Crosslucid: AI undoubtedly holds great potential as a creative tool, capable of streamlining and facilitating various aspects of the creation process, especially the complex technicalities many of us oftentimes grapple with. Still, amongst all these possibilities, we shall ask ourselves a very important question: What are the stories we would like to tell in times when conjuring meaning and distinction becomes very elusive? With all the countless proliferating possibilities of spawning (creating infinite new works from trying data), how do we keep our artistic integrity? What even constitutes an artistic style today? Similarly, what becomes of the role of an artist within society? As Donna Haraway aptly notes, "What stories make worlds? What worlds make stories?"
As we speak, we are working on our AI-driven film DWELLERS BETWEEN THE WATERS (2023), together with Oxi Peng (poetic verses) and Sayaka Botanic (soundtrack and GTP), that seeks possible solutions in response to the traumas of contemporary humans. The film serves as a profound exploration of the possibilities inherent to collaborating with text-to-image models, especially through the cross-pollination of different sensibilities that various networks hold.
In a way, it is an evolving system of thought that is always in flux, constantly disorienting us and forcing us towards new forms of expression and understanding while also questioning the ways we communicate in times of ubiquitous, forever-flowing imagery prompts. Soon, conversing directly with AI models to produce moving images on the fly is set to transform a whole lot of ideas that have stagnated for rather long now.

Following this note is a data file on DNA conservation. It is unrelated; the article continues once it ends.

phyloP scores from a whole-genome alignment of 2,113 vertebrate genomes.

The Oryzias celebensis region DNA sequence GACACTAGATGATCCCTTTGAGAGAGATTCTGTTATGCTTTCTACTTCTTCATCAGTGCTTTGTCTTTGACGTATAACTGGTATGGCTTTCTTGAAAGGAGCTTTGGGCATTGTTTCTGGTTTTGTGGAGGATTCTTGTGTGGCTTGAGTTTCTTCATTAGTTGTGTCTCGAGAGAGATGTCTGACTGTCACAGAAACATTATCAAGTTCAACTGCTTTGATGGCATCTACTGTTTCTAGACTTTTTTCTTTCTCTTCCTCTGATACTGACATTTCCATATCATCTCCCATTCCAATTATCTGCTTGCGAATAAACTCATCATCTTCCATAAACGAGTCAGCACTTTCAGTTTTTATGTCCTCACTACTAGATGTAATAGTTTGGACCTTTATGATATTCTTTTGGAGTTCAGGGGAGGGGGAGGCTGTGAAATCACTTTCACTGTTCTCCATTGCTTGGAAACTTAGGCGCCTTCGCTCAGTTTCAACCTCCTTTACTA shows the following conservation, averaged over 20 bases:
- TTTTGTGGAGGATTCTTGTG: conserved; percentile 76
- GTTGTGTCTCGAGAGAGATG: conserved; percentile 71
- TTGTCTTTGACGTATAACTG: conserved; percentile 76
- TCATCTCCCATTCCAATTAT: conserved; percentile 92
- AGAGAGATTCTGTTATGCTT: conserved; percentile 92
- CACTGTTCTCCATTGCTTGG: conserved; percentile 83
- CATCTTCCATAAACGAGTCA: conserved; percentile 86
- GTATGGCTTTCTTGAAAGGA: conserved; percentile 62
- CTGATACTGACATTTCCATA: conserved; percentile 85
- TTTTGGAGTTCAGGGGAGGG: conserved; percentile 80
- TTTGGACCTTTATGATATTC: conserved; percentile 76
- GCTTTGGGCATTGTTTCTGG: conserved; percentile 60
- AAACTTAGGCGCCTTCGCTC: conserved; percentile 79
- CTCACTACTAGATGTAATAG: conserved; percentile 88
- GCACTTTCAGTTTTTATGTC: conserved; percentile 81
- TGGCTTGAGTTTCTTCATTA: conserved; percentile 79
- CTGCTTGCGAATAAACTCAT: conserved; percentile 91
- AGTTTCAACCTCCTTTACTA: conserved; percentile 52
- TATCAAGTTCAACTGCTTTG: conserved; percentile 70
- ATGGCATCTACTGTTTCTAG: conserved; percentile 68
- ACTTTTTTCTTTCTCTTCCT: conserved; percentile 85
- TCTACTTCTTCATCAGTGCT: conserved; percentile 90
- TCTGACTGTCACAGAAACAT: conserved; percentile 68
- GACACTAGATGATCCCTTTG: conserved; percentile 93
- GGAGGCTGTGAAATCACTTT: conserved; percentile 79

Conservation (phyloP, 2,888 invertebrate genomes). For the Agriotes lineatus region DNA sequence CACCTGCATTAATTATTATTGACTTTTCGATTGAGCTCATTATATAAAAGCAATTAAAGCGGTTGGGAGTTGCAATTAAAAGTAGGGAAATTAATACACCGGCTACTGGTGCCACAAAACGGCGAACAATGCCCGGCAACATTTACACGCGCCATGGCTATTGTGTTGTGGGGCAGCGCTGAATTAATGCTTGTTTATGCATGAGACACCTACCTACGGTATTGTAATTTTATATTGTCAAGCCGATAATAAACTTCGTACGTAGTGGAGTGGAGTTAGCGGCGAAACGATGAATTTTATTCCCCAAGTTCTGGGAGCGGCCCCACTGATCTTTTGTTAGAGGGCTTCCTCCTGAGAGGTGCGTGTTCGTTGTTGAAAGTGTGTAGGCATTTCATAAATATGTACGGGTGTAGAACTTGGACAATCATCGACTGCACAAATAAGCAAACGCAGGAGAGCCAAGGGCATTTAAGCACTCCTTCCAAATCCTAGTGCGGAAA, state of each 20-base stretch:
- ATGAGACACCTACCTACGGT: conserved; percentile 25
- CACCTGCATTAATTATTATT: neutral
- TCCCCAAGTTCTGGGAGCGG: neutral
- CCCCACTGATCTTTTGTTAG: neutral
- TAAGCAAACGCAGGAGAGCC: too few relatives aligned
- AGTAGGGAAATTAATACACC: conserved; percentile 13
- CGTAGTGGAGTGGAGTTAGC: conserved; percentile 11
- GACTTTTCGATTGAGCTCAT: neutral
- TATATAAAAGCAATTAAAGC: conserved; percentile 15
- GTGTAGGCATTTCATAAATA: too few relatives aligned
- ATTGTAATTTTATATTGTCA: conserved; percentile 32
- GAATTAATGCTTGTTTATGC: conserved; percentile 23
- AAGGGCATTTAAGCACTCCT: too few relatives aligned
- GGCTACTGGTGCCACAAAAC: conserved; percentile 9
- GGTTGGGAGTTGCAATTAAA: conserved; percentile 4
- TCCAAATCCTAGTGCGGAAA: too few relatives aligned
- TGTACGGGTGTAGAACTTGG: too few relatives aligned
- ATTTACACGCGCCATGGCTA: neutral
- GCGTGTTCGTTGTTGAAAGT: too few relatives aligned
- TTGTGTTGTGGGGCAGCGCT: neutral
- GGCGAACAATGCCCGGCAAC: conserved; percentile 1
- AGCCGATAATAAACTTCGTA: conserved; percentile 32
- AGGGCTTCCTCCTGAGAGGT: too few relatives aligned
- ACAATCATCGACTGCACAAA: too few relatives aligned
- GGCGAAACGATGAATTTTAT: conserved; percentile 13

AM: How do you define your artistic practice? Post-photography? AI art?
Crosslucid: Rather than confining ourselves to the labels of post-photography or AI art, we prefer to adopt a more flexible and dynamic approach that reflects the constantly evolving relationship between our visual critical entanglement that co-evolves with technology.
Instead, to articulate this approach, we have been drawn to the concept of pre, which was introduced to us through the writings of Ion Dumitrescu in the book THE BLACK HYPERBOX. In his essay, Dumitrescu asserts that the collapse of our world as we know it "gives birth to several" with post representing the agony of structure (totality) and pre being the "ooze of potentialities".
This concept served as the foundational narrative for our short film PRIMER (2019) and we find it to be a more expansive and nuanced framework for understanding our artistic practice.
AM: What are the challenges of working with AI?
Crosslucid: As with any tool or medium that is still in its nascent form, and particularly with one that constantly morphs and evolves at an almost exponential pace, there is a prevalent moment of both excitement and disorientation. It is crucial to explore possible pathways but also to focus and keep exploring the tools that resonate with the particularity of one’s practice, to search for how it can entangle beyond the limits of our initial thoughts, and through doing that, participate in shaping the multitude of ways any technology might propose.